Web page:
The Enemy Of Best

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It is said that, “the good is often the enemy of the best.”  While this may be a mundane proverb, it may also, in fact, be scriptural.  Joash, one of the kings of Israel, demonstrated this very attitude at a crucial time of his reign.  While he may not be considered as one of the godliest men that ruled in Israel, he certainly showed his love, respect, and concern for the prophet Elisha when the latter was on his deathbed.  As the great prophet neared death, the king came to express his despair at the coming loss to the nation that had so long been blessed by his ministry.  Elisha was not quite finished in ministering, however.  The prophet took the visit as an opportunity to comfort Joash and his nation concerning the ongoing persecution of Israel by Syria.  God used Elisha prophetically in pronouncing deliverance to Israel from this oppression that they suffered.  The way in which it was carried out, however, should be of interest to us. 

Elisha first asked the king to shoot an arrow from the open window toward the east, and proclaimed it the “Lord’s deliverance from Syria.”  Then, the prophet asked the king to do something very odd indeed.  He said,

“Take the arrows.  And he took them.  And he said unto the king of Israel, Smite upon the ground.  And he smote thrice, and stayed.  And the man of God was wroth with him, and said, Thou shouldest have smitten five or six times; then hadst thou smitten Syria till thou hadst consumed it: whereas now thou shalt smite Syria but thrice.”  2 Kings 13:18-19

Why Joash struck the ground with the arrows only three times we may never know.  He may have felt embarrassed to do such a strange thing.  Perhaps he felt it was something that was beneath his station as the ruler of a nation.  Or, perhaps he felt that three was simply “enough.”  In any case, it just wasn’t sufficient to please the man of God.  There are several problems presented here:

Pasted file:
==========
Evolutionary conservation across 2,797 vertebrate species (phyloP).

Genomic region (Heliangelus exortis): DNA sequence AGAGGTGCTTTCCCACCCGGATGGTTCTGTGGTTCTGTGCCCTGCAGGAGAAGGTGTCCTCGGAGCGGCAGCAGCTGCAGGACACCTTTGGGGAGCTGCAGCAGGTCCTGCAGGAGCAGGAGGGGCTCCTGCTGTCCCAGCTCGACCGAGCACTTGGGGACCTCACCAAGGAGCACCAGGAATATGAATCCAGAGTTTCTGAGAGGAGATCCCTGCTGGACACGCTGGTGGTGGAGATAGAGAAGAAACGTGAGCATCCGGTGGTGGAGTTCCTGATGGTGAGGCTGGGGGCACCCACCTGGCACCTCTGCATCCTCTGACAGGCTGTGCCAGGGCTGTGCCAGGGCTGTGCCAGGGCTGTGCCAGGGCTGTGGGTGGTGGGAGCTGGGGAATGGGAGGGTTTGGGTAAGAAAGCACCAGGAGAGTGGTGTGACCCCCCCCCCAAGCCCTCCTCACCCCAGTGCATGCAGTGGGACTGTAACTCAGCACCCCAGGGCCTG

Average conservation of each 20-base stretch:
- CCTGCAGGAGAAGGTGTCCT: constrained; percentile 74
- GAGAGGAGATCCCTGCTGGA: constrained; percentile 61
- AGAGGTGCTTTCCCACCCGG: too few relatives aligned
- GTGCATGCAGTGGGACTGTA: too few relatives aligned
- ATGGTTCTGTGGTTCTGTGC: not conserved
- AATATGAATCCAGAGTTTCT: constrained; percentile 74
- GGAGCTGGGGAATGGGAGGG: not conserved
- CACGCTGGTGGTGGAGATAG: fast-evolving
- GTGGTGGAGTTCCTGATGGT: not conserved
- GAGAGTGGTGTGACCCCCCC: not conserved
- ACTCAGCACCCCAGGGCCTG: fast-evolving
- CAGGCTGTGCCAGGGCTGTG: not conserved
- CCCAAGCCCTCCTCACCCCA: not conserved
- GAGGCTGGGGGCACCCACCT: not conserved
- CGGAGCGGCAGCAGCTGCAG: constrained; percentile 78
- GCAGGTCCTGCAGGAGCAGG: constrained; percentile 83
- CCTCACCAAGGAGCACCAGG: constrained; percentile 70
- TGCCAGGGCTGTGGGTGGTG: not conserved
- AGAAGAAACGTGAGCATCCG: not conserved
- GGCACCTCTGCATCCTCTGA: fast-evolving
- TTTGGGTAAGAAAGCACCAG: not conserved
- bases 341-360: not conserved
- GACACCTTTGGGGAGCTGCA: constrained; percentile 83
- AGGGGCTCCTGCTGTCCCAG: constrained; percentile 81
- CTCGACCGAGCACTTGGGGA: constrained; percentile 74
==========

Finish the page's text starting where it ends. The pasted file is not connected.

• The future of Israel’s deliverance had been compromised.
  • There was a certain intensity that was obviously lacking on the part of Joash.
  • Elisha must have been troubled with the fact that, just before his death, it seemed there was no one to replace him that was quite as committed to the cause he held so dear.  Who would care for this nation?
  • Why not strike the ground until the prophet declared it was enough?  After all, Elisha had started all of this; surely he would know how much was indeed enough!

One might wonder how this incident would be “reported” today.  Would it be said in some glossy brochure that the man of God, working in conjunction with the king, had recently prophesied deliverance to Israel? Would it be shared around the world by e-mail that Joash had been “used by the Lord” in an answer to Israel’s need?  Or would there be a realistic presentation of the truth: the king had settled for a little bit of obedience, when much more had been the intended will of God.  It was actually a case of a little good in lieu of the best!

Today, we often are faced with the same thing.  A little bit of harvest, a “significant” revival here, and another there, can too easily substitute for complete immersion into what God wants us to do.  Rather than judging our successes by what others do, or by what we have done in the past, we should be careful to gauge our success according to the present will of the Lord.  How much is really enough?  Only God really knows.  The Church must continue to strike with the arrows of spiritual deliverance until the Master declares, “It is enough.”  It will never be sufficient to look like a king, talk like a king, or simply dress like a king; we must act like one. 

About Jim Poitras

Enlisiting, educating, equipping, empowering, and encouraging members, ministers, and missionaries in apostolic global missions. Director of Education/AIM